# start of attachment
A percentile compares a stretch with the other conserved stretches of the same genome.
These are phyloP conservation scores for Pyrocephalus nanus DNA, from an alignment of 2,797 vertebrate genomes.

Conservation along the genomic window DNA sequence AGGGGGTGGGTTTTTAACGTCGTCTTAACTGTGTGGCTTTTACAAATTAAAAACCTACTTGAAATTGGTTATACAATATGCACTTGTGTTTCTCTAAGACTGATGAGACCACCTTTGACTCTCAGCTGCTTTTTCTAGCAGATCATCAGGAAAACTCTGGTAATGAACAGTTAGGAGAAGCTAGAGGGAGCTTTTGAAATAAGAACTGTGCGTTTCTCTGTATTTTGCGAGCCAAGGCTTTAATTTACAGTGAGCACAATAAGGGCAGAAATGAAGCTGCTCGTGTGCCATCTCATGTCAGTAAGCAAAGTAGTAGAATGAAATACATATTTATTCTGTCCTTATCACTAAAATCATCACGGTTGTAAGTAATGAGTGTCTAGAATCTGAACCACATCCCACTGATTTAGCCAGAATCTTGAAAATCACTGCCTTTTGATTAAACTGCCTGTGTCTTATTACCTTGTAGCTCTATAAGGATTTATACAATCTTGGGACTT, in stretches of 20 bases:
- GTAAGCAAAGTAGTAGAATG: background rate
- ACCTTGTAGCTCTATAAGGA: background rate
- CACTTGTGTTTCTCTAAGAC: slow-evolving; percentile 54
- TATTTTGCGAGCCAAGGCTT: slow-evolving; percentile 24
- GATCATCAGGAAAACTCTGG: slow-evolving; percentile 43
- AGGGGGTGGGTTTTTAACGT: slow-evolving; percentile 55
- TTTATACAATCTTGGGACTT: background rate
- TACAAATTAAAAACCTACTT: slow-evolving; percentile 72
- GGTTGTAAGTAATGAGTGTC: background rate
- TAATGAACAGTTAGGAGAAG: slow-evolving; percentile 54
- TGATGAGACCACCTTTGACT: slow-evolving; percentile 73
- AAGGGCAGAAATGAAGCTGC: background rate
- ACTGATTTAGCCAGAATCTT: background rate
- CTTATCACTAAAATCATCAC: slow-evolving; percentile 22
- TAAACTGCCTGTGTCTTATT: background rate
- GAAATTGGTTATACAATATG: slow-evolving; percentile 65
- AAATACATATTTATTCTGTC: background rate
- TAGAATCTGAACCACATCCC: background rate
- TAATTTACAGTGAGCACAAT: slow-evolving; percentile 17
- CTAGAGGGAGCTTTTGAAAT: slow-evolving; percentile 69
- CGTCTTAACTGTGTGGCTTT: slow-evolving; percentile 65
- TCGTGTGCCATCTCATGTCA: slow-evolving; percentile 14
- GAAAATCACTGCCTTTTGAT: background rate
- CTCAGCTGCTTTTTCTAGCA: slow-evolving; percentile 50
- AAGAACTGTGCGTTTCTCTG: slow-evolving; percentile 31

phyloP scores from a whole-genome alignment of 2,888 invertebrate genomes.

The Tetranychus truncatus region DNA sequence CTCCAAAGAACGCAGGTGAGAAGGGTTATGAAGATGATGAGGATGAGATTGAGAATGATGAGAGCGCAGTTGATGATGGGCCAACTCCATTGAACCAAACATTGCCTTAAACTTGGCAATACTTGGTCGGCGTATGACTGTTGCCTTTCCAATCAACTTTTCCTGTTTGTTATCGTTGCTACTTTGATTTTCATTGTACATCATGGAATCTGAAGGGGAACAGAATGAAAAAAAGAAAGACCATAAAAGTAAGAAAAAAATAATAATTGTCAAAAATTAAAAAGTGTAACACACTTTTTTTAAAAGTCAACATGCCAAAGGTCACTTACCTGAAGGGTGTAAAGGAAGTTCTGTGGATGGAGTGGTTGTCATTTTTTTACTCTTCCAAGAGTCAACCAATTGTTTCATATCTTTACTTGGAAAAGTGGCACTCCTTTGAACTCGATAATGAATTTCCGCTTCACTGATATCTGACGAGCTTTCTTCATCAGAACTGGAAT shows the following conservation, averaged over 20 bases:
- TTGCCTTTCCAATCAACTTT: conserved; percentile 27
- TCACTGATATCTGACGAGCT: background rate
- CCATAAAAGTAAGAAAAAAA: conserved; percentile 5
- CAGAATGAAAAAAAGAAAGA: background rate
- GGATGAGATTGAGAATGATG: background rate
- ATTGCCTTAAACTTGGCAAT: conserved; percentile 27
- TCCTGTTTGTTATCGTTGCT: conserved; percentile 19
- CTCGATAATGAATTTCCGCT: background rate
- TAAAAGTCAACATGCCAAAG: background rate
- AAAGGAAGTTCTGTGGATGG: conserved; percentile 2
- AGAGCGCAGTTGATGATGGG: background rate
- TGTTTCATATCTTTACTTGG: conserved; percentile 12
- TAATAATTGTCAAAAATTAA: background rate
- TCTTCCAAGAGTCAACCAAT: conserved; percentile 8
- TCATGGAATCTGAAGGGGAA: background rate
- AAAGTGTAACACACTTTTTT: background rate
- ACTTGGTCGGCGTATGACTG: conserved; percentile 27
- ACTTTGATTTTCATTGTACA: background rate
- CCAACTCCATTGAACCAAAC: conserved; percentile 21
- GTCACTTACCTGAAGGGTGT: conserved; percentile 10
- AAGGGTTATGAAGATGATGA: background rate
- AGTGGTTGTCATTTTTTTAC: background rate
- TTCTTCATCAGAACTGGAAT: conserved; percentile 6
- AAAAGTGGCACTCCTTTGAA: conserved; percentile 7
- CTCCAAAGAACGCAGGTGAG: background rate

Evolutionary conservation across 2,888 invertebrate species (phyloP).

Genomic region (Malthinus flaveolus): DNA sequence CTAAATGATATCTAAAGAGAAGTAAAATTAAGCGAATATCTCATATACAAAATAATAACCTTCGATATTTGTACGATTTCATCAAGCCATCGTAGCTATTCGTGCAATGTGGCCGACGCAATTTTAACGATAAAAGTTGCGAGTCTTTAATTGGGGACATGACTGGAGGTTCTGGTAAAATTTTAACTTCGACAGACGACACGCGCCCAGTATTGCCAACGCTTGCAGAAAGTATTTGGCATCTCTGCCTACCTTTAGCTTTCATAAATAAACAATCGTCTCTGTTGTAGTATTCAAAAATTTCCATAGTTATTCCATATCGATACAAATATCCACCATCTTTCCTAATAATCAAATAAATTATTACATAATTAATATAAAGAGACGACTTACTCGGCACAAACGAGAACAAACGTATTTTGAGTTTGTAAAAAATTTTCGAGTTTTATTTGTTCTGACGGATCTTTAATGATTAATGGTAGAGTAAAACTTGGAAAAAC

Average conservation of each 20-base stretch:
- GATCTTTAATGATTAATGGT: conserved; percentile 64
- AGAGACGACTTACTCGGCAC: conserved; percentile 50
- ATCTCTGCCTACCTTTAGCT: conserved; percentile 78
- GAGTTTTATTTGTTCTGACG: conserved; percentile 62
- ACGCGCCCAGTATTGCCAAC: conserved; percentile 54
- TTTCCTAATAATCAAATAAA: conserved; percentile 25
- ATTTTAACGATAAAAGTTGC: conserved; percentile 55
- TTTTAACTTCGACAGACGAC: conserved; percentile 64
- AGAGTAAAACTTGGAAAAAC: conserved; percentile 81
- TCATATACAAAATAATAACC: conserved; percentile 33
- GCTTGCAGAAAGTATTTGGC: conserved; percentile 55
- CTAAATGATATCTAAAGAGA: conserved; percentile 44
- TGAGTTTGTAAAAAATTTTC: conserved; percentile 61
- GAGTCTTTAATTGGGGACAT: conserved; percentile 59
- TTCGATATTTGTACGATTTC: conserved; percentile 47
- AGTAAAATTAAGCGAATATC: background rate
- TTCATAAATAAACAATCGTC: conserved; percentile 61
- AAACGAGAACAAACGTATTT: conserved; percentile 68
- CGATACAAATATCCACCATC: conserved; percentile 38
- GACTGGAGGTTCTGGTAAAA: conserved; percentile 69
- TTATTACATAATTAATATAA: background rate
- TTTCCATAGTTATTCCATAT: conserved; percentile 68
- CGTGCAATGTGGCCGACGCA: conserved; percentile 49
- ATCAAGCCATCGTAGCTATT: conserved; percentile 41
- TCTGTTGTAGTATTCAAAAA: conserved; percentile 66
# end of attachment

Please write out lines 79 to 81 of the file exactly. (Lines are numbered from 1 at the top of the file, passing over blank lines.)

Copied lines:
- TTATTACATAATTAATATAA: background rate
- TTTCCATAGTTATTCCATAT: conserved; percentile 68
- CGTGCAATGTGGCCGACGCA: conserved; percentile 49